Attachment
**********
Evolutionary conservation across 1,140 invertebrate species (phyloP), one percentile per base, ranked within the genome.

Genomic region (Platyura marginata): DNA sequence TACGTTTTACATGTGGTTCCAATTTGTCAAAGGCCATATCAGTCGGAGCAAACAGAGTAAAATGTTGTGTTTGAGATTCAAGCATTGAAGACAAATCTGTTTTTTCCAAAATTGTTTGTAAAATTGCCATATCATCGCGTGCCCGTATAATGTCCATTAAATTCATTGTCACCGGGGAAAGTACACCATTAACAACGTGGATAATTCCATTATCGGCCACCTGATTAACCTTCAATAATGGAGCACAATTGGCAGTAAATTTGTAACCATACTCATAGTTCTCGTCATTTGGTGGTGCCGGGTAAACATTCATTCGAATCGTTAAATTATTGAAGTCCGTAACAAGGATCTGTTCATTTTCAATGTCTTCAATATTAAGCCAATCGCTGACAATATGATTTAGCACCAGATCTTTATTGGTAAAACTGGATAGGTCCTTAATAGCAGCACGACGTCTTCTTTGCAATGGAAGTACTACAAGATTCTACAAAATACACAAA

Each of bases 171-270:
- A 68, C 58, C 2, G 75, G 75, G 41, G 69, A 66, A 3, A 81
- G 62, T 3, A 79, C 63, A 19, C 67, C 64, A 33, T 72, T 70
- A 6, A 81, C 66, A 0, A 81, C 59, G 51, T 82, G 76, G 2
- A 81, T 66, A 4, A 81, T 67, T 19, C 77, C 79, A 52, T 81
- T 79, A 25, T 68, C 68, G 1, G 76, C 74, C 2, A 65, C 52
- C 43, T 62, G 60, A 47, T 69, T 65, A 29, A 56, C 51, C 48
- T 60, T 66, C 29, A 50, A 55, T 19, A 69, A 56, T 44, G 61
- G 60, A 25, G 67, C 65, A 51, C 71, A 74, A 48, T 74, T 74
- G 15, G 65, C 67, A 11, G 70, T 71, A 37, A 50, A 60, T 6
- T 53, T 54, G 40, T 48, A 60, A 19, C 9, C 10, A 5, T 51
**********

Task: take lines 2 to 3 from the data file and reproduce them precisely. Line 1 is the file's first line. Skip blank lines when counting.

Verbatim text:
Genomic region (Platyura marginata): DNA sequence TACGTTTTACATGTGGTTCCAATTTGTCAAAGGCCATATCAGTCGGAGCAAACAGAGTAAAATGTTGTGTTTGAGATTCAAGCATTGAAGACAAATCTGTTTTTTCCAAAATTGTTTGTAAAATTGCCATATCATCGCGTGCCCGTATAATGTCCATTAAATTCATTGTCACCGGGGAAAGTACACCATTAACAACGTGGATAATTCCATTATCGGCCACCTGATTAACCTTCAATAATGGAGCACAATTGGCAGTAAATTTGTAACCATACTCATAGTTCTCGTCATTTGGTGGTGCCGGGTAAACATTCATTCGAATCGTTAAATTATTGAAGTCCGTAACAAGGATCTGTTCATTTTCAATGTCTTCAATATTAAGCCAATCGCTGACAATATGATTTAGCACCAGATCTTTATTGGTAAAACTGGATAGGTCCTTAATAGCAGCACGACGTCTTCTTTGCAATGGAAGTACTACAAGATTCTACAAAATACACAAA

Each of bases 171-270: